Heroic off-duty coastguard dived in raging seas to rescue couple

An Auckland coastguard has been given Search and Rescue's highest honour at a ceremony in Wellington on Wednesday night.

Ray Burge put his life on the line when he swam out in rough waters to rescue a couple who found themselves in trouble.

Mr Burge said he was just doing his job - but his actions have earned him a Search and Rescue Gold Award.

"I don't feel like a hero, I just did what I was supposed to do," he told Newshub.

On a Sunday afternoon last December, Mr Burge was off-duty, out on a drive with his family to get ice-creams when he spotted a distressed man in the water by Waiomanu Beach.

After speaking with the man's children, Mr Burge phoned the Coastguard before springing into action.

"I don't think I'd call it the survival instinct, but you know you've got to go out and help someone," Mr Burge said.

"If I hadn't gone in I don't think he'd be here today."

Mr Burge, who says he's a strong swimmer but not an endurance swimmer, swam out 200 metres, calmed the man down, got him on his back, and brought him back to shore - all in high winds and high waves.

"I actually stopped about five metres out and thought, 'I need to assess the risk here', because if he grabbed me we'd both be in serious trouble."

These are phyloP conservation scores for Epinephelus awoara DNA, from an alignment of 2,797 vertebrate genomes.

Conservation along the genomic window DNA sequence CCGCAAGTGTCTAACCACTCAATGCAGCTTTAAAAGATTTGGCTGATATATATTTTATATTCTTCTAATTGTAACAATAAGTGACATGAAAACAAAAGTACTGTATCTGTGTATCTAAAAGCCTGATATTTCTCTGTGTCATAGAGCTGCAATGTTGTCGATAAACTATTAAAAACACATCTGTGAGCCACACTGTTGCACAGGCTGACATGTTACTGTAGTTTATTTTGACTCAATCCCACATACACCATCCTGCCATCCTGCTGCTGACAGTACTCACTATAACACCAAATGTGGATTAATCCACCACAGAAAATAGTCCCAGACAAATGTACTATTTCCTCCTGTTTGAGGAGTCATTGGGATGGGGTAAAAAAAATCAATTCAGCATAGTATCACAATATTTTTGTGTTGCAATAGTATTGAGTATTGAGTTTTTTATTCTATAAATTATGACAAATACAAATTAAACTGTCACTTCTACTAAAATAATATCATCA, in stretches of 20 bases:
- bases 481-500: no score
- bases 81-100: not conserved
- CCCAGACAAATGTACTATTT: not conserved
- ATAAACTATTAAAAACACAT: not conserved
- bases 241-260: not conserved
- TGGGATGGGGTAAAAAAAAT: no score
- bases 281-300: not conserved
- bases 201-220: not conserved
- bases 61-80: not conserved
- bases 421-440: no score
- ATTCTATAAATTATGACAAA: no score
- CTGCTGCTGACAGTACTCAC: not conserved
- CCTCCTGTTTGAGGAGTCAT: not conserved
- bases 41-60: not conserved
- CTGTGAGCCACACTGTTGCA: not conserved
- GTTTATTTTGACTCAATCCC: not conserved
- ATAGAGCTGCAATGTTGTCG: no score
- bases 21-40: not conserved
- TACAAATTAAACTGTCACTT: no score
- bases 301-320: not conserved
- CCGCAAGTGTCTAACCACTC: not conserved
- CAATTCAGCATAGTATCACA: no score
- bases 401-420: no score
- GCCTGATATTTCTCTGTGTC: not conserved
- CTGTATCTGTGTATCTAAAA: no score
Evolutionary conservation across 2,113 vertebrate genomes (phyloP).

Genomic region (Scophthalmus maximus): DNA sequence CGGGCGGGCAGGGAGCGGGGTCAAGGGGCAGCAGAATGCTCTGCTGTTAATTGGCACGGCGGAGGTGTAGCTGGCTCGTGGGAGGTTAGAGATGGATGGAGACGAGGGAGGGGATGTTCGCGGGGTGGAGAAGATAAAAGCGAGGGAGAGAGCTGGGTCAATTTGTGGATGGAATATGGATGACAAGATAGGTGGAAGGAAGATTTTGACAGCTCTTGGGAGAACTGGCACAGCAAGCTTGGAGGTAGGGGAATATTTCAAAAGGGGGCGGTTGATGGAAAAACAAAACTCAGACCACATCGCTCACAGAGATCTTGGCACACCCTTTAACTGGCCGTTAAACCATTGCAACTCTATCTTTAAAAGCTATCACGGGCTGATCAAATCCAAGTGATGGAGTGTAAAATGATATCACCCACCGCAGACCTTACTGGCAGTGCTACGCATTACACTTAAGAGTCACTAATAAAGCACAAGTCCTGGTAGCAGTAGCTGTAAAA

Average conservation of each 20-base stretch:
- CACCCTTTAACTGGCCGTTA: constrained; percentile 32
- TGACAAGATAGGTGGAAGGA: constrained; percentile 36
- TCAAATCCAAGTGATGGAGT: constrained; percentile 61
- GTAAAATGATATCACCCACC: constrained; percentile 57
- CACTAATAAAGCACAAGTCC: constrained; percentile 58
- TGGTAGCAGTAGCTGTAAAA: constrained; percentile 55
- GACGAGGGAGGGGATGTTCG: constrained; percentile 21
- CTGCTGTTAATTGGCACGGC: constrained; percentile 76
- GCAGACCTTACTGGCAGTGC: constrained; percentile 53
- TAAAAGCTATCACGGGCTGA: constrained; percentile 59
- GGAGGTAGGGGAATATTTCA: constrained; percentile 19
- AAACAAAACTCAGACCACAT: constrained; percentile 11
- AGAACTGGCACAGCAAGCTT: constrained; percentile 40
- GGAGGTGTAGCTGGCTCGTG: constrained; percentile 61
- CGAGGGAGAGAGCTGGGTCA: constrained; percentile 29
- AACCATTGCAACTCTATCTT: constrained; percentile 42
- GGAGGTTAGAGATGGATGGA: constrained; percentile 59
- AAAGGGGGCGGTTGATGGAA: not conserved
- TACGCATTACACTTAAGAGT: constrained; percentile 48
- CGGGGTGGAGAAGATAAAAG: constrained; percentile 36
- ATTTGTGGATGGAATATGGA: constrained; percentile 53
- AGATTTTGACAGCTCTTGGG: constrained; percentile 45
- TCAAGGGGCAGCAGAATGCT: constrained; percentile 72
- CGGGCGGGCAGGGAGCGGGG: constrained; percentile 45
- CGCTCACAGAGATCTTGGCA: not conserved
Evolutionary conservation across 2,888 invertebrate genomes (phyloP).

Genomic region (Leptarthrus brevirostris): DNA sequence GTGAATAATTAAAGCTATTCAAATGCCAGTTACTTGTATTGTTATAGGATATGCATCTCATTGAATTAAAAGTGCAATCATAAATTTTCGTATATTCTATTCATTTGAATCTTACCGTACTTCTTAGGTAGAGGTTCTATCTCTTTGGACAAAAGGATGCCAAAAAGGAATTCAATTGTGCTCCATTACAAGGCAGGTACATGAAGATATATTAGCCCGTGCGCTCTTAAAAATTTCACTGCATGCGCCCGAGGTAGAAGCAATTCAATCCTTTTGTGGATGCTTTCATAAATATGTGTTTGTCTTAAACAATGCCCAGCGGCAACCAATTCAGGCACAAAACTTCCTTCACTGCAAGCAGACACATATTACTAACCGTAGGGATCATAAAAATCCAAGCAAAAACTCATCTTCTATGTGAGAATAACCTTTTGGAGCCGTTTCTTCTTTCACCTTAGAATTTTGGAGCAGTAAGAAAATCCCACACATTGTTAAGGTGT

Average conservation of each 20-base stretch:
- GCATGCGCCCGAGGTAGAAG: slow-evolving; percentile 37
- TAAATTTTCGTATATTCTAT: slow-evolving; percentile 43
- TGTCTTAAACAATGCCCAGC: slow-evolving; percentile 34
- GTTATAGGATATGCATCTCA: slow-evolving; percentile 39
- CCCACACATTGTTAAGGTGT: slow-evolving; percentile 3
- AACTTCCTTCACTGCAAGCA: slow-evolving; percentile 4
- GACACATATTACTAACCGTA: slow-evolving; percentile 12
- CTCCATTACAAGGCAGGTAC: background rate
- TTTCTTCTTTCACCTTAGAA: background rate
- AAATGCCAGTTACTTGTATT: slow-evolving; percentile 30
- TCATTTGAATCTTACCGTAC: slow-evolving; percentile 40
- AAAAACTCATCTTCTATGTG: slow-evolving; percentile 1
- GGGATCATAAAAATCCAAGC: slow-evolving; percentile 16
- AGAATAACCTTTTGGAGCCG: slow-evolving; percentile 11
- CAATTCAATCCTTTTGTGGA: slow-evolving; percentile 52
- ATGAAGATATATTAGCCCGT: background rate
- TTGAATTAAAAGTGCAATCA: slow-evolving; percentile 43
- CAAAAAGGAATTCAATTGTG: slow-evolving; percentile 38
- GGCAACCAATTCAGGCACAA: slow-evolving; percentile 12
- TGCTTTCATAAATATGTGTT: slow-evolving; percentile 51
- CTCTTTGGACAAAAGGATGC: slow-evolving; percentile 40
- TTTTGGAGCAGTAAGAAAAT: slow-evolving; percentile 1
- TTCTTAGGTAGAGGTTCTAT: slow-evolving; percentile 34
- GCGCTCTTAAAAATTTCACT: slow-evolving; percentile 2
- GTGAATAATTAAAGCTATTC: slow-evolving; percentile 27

Mr Burge's family had learned the man had gone in to try and rescue his wife, who was still out there. Mr Burge radioed the rescue boat, which got her out safely.

"It was a pretty full-on hour or so, from woe to go," he said.

While acknowledging Mr Burge's actions, Search and Rescue says his training and experience is what saved those two lives.

Secretariat manager Duncan Ferner says not enough people know their limits when going in to help someone.

"We see some pretty tragic situations where are attempting to rescue other people and they end up drowning while the person they're trying to rescue manages to recover or is rescued by somebody else," he told Newshub.

Mr Burge credits his family for their efforts on the day too, staying on the shore, making calls, and gathering information.

"I was the one who jumped in the water but they all had a part to play in it," he said.

Typically humble, Mr Burge says it's just lucky he was there, and knew his capabilities.